Over 1,200 Anti-LGBTQ Hate Crimes Were Reported During First Year of Trump’s Presidency

· Updated on November 14, 2018

Over 1,200 anti-LGBTQ hate crimes were reported during the first year of Trump’s presidency, according to new data from the Federal Bureau of Investigations.

Released Tuesday, the FBI’s annual Hate Crime Statistics Act (HCSA) report found that hate crimes against marginalized communities increased for the third straight year. There were 1,130 bias attacks on the basis of sexual orientation in 2017, a five percent increase from a year earlier.

In addition, another 119 attacks—whether property crimes or assaults on someone’s person—were motivated by the victim’s gender identity.

Despite a record number of anti-trans murders, the number of hate crimes related to gender identity in 2017 actually represents a slim four percent decrease from the year prior. There were 124 attacks targeting transgender people in 2016.

The increase in anti-LGBTQ hate crimes overall follows larger surges in violence against marginalized communities.

Of the 7,106 single-incident bias attacks recorded in 2017, the largest percentage—or 59.6 percent—were motivated by the victim’s ethnicity. The injured party in more than half of those incidents was black.

Likewise, the lion’s share of hate crimes on the basis of religious faith targeted people of the Jewish faith. In 2017, nearly six in 10 religiously motivated bias attacks—or 58.1 percent—involved a Jewish person. That figure amounted to more than 1,600 incidents in total.

While 18.6 percent of hate crimes related to religion targeted Muslims, that represents a slight decline from 2016.

Matthew G. Whitaker, the acting attorney general, called the FBI report a “call to action.” Whitaker, who was recently tapped by President Trump to replace outgoing Jeff Sessions, claimed he was “particularly troubled by the increase in anti-Semitic hate crimes” following an October shooting at a Pittsburgh synagogue.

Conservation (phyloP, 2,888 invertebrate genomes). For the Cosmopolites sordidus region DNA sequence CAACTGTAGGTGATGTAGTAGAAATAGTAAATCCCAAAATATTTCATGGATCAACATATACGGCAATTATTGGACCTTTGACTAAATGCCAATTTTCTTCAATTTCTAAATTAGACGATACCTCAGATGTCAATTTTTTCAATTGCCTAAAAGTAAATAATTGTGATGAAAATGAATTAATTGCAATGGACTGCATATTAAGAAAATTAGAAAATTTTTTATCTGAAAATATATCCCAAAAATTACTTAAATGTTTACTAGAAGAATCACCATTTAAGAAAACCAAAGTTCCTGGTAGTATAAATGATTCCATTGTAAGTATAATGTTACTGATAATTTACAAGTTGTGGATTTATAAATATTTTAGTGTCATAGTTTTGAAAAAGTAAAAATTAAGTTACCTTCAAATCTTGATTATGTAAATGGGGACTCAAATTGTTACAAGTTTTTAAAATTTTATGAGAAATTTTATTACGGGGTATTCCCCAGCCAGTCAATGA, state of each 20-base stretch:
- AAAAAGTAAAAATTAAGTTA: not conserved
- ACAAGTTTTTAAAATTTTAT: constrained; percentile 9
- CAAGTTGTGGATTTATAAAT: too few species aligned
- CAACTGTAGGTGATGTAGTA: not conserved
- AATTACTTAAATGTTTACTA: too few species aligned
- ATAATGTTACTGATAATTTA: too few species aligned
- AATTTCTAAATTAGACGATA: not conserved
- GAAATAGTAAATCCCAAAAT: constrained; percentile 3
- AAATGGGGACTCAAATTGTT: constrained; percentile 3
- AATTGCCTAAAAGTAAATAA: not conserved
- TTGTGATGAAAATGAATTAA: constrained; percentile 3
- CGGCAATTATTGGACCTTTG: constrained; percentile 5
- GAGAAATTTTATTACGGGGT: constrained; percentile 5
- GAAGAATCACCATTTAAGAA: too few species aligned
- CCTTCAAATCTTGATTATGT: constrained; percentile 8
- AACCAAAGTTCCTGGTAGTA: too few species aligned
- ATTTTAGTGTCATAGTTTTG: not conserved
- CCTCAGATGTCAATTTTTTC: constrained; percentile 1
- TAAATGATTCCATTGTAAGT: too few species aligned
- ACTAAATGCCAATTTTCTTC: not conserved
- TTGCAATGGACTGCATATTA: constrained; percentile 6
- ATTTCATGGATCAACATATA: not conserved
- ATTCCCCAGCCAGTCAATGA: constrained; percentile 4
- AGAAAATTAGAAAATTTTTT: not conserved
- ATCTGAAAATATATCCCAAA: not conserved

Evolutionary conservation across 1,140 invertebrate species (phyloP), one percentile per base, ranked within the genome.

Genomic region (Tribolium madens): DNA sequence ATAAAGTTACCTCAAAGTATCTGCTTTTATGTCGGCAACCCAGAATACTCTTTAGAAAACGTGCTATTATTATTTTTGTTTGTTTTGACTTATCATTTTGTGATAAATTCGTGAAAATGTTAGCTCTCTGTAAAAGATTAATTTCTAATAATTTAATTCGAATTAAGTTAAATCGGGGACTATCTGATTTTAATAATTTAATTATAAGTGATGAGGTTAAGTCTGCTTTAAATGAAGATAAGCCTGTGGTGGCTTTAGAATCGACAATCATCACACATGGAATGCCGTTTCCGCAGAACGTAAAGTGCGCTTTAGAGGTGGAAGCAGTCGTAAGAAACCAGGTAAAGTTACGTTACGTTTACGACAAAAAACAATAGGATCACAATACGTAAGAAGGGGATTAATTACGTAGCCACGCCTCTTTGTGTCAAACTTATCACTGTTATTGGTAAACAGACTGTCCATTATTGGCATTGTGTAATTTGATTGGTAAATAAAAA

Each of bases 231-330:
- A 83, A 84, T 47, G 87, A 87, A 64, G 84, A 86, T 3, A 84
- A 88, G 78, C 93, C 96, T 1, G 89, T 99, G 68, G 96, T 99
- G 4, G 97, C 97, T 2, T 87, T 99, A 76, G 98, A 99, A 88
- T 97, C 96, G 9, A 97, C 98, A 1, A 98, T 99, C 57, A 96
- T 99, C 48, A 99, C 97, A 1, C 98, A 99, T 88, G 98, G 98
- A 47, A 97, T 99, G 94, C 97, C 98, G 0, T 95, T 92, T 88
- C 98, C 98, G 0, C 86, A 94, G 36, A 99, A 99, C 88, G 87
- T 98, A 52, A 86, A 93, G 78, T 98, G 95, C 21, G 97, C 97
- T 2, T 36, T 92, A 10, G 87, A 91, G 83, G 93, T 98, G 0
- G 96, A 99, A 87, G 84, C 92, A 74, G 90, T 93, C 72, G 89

“The American people can be assured that this Department has already taken significant and aggressive actions against these crimes and that we will vigorously and effectively defend their rights,” he said in a statement.

But it remains to be seen whether Whitaker will take appropriate action to address the increase in crimes against LGBTQ Americans under Trump.

When Whitaker was announced as Sessions’ stand-in at the DOJ, critics noted concern about his history of anti-gay remarks. The former Iowa district attorney has referred to marriage as a union “between one man and one woman” and predicted that former president Obama’s LGBTQ rights legacy would leave an “unbelievable, long-term negative impact” on the United States.

As the Anti-Defamation League claimed, responding to attacks on LGBTQ communities around the country will take significant action at every level. After Tuesday’s report was released, it noted that 91 metropolitan areas with populations over 100,000 people didn’t submit hate crime data at all.

Its CEO, Jonathan Greenblatt, concluded that “more must be done to address the divisive climate of hate in America.”

“That begins with leaders from all walks of life and from all sectors of society forcefully condemning anti-Semitism, bigotry, and hate whenever it occurs,” Greenblatt said in a press release.

As INTO has previously noted, the White House has yet to condemn the wave of attacks on LGBTQ centers across the country. Since Trump was elected in Nov. 2016, queer resource centers in Arizona, Florida, Nevada, New Jersey, Oklahoma, Pennsylvania, Rhode Island, Texas, and Wisconsin have been vandalized or shot up.

Meanwhile, a volunteer at Washington, D.C.’s Casa Ruby was physically assaulted.

Critics of the POTUS have pointed to Trump’s anti-immigrant, anti-LGBTQ policies as a contributing factor to the increase in violence and property crimes since his surprise win. Many perpetrators of hate crimes over the past two years have mentioned the president’s name during the attack.

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